Thursday, July 16, 2015

Repentance: A Prayer for Sam & Vava & Kachinvya

It's no secret that one of my favourite things about parenting my own children is the chance that I get to see, in the tiniest way, a sliver of God's perspective as He loves His exasperating children - as He loves His exasperating me.

When my kids are disobedient, ungrateful, forgetful little punks, and I love them anyway and keep on caring for them even when exhaustion is straining at the seams, I am reminded to look up into the face of my Father and see Him smile knowingly as I finally understand the lesson.

When they cry in the night and need me and my feet have wings as I run to their room to take care of them, my heart curls in close to the Indwelling Spirit, who never leaves me, never forsakes me.

When they need to be fed, bathed, changed, held - are utterly helpless but for my care - I bow and acknowledge that I, too, can do nothing on my own and need saving.

Usually, looking at my kids reminds me to look to God, to praise Him for His tender care.  

A few weeks ago our pastor was preaching on repentance, and he shared a quotation that took my breath with its loveliness.

The only way to flee from the wrath of God is to turn and run right into His loving arms. 

And it made me pause and consider how I behave when I discipline my kids. I can't exactly say they always find my heart their safe harbour.  I encourage them to apologize, and I forgive them, yes (sometimes with less enthusiasm than others!) - but I have caught glimpses of my still-upset face in the mirror even after the apology and it is not a comforting sight.

Their punishment must spur them to repentance, and then it should not be scary or intimidating for them to repent.  The struggle against their own desire is hard enough; I don't want my stern eyebrows or ranty words to bear heavily on them.  No - I want them to find no greater shelter than my own arms, my own heart, like I find in my Father.  I want them to find, as I do, that the brief sorrow of repentance leads to the great relief of forgiveness, and the joy of oneness restored.

Because maybe ... maybe in the same way that God uses them to point me to His heart, maybe He will use me to point them to His heart too.
And they will be captivated by its beauty.
And they will ache over their sin.
And they will tremble over God's just wrath.
And they will repent.
And they will flee
straight into His wide-open arms.

And walk in the warmth of His presence forever.

Wednesday, July 15, 2015

Guest Post: How Belzoir Saved My Life

In the summer of 2009 Janelle and I had our second miscarriage. Our baby was stillborn on July 15, 2010, only eleven weeks old. Today, we would be celebrating the sixth birthday of our child.

We've moved on. We've adopted a bright boy and gave birth to a lively little scrap of a girl and another happy little boy and I treasure them.

We've moved on: grief buried deep below the surface. Now I like to remember our missing child with joy and a little bit of sadness because the event of Belzoir's stillbirth and what we experienced before and after were so transformational for me. I think in the future I will look back and see it as one of the foundational experiences of my life.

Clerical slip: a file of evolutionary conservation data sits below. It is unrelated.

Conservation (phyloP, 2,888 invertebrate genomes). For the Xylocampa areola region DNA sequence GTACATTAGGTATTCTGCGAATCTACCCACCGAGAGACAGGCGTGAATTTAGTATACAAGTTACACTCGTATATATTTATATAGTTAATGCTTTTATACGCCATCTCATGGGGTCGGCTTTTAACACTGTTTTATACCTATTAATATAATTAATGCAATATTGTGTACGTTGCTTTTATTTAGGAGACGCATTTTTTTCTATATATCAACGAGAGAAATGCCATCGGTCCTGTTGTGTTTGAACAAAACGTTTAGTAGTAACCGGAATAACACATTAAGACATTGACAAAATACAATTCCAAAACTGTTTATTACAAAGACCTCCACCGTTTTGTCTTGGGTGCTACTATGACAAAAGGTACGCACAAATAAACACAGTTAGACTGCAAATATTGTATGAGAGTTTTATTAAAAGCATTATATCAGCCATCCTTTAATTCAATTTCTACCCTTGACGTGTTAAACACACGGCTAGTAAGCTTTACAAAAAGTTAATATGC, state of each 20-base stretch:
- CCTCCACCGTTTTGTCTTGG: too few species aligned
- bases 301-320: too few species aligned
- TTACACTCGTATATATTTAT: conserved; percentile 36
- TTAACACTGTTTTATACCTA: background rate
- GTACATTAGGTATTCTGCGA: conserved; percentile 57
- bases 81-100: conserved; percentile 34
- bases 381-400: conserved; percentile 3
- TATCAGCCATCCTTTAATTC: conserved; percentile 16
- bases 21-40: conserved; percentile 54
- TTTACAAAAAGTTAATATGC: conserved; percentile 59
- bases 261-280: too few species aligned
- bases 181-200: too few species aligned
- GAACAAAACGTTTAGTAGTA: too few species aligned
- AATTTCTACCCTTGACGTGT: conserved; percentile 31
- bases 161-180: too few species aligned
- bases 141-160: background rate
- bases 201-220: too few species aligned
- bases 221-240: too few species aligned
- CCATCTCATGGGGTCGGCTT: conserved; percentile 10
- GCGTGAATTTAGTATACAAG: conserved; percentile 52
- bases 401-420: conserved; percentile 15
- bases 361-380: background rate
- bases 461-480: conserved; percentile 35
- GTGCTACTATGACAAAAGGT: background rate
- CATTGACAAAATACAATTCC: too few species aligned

So I just want to re-share a brief blurb I wrote to commemorate the first anniversary of Belzoir's stillbirth. (I'm a writer, so that's what I do.)


*editor's note: a birthy-deathy sort of graphic.


The last time I saw Belzoir was through a window in a door dividing the examination room from the hospital's inner sanctum. The window was covered by a blind, which I cracked with two fingers to peek through.

And there sat Belzoir on the counter. He was floating in a jar of formaldehyde about six inches tall. Whenever I think of Belzoir now, that's how I see him. Floating upright in jar of yellowish fluid. Probably heading for a grisly dissection at the hands of some med students at Dalhousie.

The truth is, I don't know what the truth is. People said, Maybe it was better this way. People said, Maybe he would have been born deformed or ... or something. But I don't think any of that would have made any difference to me: I would have loved him all the same. I already did love him. More than I knew that I could. Deformed, whatever, I wanted him to be born. I wouldn't have chosen anything else than for him to be born and for me to love him forever.

But the thing is, the baby is dead. What do I make of that? Is there a reason for it? There has to be a reason for it. What I make of it is this: Belzoir saved my life.

She was sitting on the toilet. I came running to the washroom, barefoot and rubbing sleep from my eyes, I couldn't see anything without my glasses—I was in such a hurry that I left them behind. It was 5am and she was yelling.

So, there she was, on the toilet, pushing this thing in my face. My vision was so blurred that I couldn't see what it was and I didn't know whether she was in trouble or what. And if so, how badly? I was actually really annoyed at having my sleep interrupted.

I had to bend down and squint a little to see what it was that she was pushing at me. I saw a pee stick and I recoiled in disgust when I saw how close I put my face to it and then it slowly came to me that the pee stick was a pregnancy test. And that she was yelling because she was excited. Which meant that the result was positive.

Okay, so, first thing in the morning, I'm a bit of a bear. Well, more of an asshole than a bear, really. My first reaction was relief. I was relieved that everything was okay and I could go back to bed and get some more sleep before waking up in the morning. So it took a minute or two to really get excited about it.